HL: She actually really helped me a lot. I got my first editorial from Thierry Le Goues for French and I thought "Oh once that comes out I'm all good!" But then a month later another issue goes out and I was still frustrated. As much as I hate the word hustle...that is all there is to do. I'm terrible at it. If I send out an email and I don't get a response to it I'm devastated .
TI: It is not a good business to be shy in I guess.
HL: And you know what.. Feeling entitled gets you nowhere but ...bitter
TI: Do you have an agent?
HL: Not at the moment. I have some names coming up but that's another thing. That's all so tricky. I don't want to go to a top agency as the bottom of the barrel and you have to start all over, essentially. Or you go to a small agency as top dog and find out you're introducing your agent to the clients you already have. I have to find the balance.Literally things are now just starting to turn around. I get to the point where I want to throw my arms up and scream. Because I feel it. I feel the photos. I love photos. I know what's right . I know what's wrong.
TI: In the 90's a lot of photographers in their 20's were being giving their big breaks. Sorrenti was in his 20's. David Sims...Corrine Day. It was like you could hop off your skateboard with a Leica and get your Harper's Bazaar pages.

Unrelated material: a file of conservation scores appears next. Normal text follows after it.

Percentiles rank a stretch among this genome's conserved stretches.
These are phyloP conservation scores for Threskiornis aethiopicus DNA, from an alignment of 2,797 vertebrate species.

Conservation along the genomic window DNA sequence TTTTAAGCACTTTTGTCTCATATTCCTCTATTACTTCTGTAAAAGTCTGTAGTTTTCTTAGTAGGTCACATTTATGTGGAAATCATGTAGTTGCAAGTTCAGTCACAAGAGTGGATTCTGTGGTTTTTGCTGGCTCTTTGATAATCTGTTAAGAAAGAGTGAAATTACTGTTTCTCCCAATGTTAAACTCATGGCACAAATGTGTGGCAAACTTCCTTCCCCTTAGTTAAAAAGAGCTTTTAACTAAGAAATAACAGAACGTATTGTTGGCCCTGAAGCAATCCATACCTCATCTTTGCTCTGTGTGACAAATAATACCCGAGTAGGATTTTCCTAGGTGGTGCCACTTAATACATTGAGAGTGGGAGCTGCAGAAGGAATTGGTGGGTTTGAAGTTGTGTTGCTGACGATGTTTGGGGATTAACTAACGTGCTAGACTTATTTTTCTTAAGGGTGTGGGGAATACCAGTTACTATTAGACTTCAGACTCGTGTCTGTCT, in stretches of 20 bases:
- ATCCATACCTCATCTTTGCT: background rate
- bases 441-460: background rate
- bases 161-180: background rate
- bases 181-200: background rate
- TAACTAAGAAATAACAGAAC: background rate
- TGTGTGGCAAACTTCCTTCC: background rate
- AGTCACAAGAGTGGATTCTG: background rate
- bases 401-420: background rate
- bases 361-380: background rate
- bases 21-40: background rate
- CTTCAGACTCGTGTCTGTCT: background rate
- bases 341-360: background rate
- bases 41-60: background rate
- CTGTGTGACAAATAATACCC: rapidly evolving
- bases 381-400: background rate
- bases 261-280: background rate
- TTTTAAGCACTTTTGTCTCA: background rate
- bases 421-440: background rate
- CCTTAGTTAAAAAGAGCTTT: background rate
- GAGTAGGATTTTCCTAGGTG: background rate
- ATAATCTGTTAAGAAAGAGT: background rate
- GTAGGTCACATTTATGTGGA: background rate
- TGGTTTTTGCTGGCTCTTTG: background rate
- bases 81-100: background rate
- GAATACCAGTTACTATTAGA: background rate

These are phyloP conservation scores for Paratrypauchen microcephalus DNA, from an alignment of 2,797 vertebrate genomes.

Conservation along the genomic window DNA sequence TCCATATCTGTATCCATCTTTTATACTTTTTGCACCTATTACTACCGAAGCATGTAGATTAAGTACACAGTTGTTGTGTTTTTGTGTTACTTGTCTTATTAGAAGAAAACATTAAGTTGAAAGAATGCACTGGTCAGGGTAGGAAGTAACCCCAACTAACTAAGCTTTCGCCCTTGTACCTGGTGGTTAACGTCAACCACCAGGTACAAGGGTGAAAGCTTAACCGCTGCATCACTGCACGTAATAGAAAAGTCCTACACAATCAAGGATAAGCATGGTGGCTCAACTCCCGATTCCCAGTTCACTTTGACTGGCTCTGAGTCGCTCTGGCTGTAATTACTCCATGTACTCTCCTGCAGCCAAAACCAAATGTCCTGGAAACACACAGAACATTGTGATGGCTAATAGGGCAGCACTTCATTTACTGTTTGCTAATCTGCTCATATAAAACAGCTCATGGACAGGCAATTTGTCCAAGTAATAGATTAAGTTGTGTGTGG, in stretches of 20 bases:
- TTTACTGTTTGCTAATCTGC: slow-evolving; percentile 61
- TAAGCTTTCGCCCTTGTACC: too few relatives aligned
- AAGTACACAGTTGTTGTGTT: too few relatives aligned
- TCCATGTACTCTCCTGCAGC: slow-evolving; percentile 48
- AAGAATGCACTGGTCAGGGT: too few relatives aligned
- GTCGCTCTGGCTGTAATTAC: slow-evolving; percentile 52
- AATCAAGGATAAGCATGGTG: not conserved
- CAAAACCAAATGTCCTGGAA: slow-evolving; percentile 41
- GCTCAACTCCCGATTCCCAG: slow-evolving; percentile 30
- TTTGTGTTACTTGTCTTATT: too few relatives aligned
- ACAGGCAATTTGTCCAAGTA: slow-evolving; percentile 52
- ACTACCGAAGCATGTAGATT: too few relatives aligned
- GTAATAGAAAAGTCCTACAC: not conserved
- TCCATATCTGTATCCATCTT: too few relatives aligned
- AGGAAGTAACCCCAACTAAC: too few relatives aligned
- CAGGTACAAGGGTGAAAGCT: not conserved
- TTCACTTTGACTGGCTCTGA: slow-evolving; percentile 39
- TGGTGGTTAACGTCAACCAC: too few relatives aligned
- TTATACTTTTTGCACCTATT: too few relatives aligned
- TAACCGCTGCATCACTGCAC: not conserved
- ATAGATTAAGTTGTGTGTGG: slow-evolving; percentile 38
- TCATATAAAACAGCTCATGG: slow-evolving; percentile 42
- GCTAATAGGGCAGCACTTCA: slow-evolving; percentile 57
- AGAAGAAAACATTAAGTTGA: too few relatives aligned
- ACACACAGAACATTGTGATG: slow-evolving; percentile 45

HL: Those Calvin Klein, Kate Moss Sorrenti ads. Oh My God! Why does that not happen anymore? I think because a lot of people in the studios are saying "Hey I can do this! Give me that camera. I can do this. Who's a good digital tech. Who's a good assistant. Call him up." And some of them are good! I mean look at Tom Ford. He's shooting his own stuff now . I don't know exactly what happened but I can imagine him being in the studio thinking...I'm tired of all these things standing before me and my vision...I mean it cuts out a lot of baggage that way. Agencies...advertising agencies..a lot of middle men.
TI: And of course Sims and McDean and Testino and Klein have a loooooong way to go before they retire.There's a big group eating all the campaign and editorial work. With no intentions of getting up from the table. So how do you break in?
HL: Unless you get a really lucky break or people get fed up and create new situations. And when you do get that break you have to really go out there and hit it. Or else your name is forgotten in two months.